- R$ 32,90
Descrição da editora
Set in 1957, Jericho Walls is an unforgettable and inspiring novel about the power of friendship for a young girl growing up amid racism.
"I woke early that first Sunday in Jericho. The sun was barely a stain in the sky, but the air was hot and clammy. My nightgown stuck to my skin. I padded to the bathroom and splashed my face with cold water. My stomach clenched in a queasy ball . . . I'd keep myself out of trouble in Jericho, I promised myself. I'd do all the right things and make lots of good friends and no one would care a whit about my being a preacher's daughter."
Jo Clawson isn't the boy her father wanted, and she's not the "young lady" her neighbors expect of the preacher's daughter, either. But even though Jo doesn't always meet the expectations of the people around her, she still longs to fit in. When she and her family leave their northern home for the small southern town of Jericho, Alabama, Jo might finally stop picking fights and settle in right.
But when Jo befriends a young black boy, she discovers that "fitting in" is about a lot more than proper manners or a smart outfit. Suddenly she's faced with a new set of questions that call up her own values. Maybe some fights are worth picking, after all.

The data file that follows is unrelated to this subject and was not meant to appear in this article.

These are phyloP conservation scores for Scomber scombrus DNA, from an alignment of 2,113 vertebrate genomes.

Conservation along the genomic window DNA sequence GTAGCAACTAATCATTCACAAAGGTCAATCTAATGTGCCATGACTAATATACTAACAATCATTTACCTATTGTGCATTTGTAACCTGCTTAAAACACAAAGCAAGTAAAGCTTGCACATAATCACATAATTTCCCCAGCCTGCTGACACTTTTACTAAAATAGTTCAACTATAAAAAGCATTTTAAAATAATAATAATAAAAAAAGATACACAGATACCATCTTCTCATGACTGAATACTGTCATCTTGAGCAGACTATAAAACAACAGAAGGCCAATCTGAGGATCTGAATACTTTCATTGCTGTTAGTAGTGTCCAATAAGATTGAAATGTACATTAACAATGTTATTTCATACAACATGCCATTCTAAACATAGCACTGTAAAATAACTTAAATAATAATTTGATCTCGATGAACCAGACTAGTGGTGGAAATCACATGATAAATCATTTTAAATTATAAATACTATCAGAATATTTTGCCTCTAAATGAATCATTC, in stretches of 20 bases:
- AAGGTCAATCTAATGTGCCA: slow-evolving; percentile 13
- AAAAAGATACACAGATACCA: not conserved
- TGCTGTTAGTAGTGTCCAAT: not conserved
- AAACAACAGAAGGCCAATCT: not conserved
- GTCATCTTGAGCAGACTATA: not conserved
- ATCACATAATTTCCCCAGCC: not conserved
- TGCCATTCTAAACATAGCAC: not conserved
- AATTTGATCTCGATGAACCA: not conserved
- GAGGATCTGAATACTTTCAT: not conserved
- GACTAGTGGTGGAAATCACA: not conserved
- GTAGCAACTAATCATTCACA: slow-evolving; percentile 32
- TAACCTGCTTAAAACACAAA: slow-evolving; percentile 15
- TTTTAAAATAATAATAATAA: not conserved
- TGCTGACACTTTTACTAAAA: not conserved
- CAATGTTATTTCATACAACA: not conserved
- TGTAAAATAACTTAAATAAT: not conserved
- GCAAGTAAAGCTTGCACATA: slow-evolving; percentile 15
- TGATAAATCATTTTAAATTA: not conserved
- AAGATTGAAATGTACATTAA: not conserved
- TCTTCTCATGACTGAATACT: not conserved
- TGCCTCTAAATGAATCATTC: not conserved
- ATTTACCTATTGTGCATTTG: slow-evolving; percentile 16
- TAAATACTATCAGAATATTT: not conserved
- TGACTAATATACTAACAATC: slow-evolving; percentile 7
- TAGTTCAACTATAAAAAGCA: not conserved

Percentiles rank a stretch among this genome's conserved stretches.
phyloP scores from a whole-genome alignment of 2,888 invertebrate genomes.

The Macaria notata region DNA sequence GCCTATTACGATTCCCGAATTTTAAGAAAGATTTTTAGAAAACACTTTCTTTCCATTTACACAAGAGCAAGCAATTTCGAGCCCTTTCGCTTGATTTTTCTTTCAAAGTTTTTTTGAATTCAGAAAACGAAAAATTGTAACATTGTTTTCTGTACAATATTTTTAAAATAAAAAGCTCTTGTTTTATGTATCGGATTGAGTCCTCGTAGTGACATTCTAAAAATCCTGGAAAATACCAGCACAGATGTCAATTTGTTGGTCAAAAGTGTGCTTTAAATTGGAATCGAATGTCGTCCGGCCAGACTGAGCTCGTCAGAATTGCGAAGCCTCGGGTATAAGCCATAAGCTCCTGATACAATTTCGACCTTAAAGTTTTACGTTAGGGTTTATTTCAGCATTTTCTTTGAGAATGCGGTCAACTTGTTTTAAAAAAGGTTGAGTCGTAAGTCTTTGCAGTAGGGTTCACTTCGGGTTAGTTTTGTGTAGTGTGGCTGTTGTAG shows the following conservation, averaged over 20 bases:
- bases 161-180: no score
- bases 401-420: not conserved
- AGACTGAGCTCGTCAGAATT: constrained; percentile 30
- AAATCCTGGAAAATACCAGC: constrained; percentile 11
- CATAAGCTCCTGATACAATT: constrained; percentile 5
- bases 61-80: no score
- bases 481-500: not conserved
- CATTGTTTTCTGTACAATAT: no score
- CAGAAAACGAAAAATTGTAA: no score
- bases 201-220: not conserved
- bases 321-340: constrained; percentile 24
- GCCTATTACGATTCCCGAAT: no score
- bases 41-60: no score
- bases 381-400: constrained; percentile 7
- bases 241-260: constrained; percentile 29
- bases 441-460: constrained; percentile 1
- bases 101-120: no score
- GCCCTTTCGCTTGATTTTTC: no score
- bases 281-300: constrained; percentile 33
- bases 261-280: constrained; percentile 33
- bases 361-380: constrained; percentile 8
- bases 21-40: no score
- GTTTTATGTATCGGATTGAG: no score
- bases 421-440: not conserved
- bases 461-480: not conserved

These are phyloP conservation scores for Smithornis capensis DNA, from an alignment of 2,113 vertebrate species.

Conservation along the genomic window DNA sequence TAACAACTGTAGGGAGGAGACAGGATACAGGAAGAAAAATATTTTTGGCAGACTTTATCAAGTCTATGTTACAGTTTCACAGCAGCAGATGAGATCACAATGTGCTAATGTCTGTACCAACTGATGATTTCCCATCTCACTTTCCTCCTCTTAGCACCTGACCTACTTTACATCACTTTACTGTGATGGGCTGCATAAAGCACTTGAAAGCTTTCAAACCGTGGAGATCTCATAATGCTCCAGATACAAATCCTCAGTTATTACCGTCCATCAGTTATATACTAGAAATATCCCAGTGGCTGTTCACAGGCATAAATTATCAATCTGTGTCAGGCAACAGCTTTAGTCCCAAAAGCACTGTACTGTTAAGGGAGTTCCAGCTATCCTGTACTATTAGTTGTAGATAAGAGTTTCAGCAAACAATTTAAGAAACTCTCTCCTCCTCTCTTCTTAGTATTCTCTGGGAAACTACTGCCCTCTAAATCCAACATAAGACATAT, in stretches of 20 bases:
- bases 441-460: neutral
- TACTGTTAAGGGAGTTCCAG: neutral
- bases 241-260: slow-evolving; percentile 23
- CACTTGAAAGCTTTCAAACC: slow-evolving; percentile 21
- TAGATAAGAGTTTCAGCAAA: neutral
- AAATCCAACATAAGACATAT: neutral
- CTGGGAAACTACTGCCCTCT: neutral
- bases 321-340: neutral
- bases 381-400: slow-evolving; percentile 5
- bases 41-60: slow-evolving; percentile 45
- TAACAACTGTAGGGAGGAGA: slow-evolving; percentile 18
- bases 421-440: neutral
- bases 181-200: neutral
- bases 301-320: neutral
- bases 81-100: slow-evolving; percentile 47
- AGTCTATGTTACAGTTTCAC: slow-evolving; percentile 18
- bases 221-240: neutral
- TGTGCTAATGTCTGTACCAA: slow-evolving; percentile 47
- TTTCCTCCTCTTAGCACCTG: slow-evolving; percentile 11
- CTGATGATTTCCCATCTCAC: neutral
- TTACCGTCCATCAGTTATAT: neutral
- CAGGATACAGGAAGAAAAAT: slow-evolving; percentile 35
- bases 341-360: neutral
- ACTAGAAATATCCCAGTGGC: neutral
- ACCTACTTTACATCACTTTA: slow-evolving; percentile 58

In her first novel, set in 1957, Collier creates a compelling narrative voice in Jo Clawson, a spirited 11-year-old from the North who attempts to negotiate the racial divisions in a small South Carolina town. Jo's mother, a strong woman with Cherokee roots, is even more open-minded than Jo; it is from her more conservative father, a Baptist preacher who has recently moved the family to Jericho, his birthplace, that Jo seeks and finally gains acceptance. Collier juxtaposes Jo's struggle to make friends among the white girls of her age with her gentle but secret friendship with Lucas, the son of the Clawsons' "colored" maid. The white girls ridicule Jo when she unknowingly drinks out of the "colored" water fountain, and she tries to impress them by misbehaving at Sunday school. Meanwhile, Lucas's help when she injures herself earns Jo a sharp reproof for associating with a "colored" boy. While Collier captures tensions within Jo's family and within the community, Jo's confrontation of those tensions seems at times more sophisticated than her years might allow, such as when she quotes Scripture to rebuke a hypocritical group of deacons visiting her father. Jo's decision to help Lucas and his brother take a political stand in order to obtain a library card, landing her temporarily in jail, also strains believability. Like the mockingbird that figures in a somewhat overdone motif here, the author strikes the right notes, but she hits them a little too hard. Ages 9-14.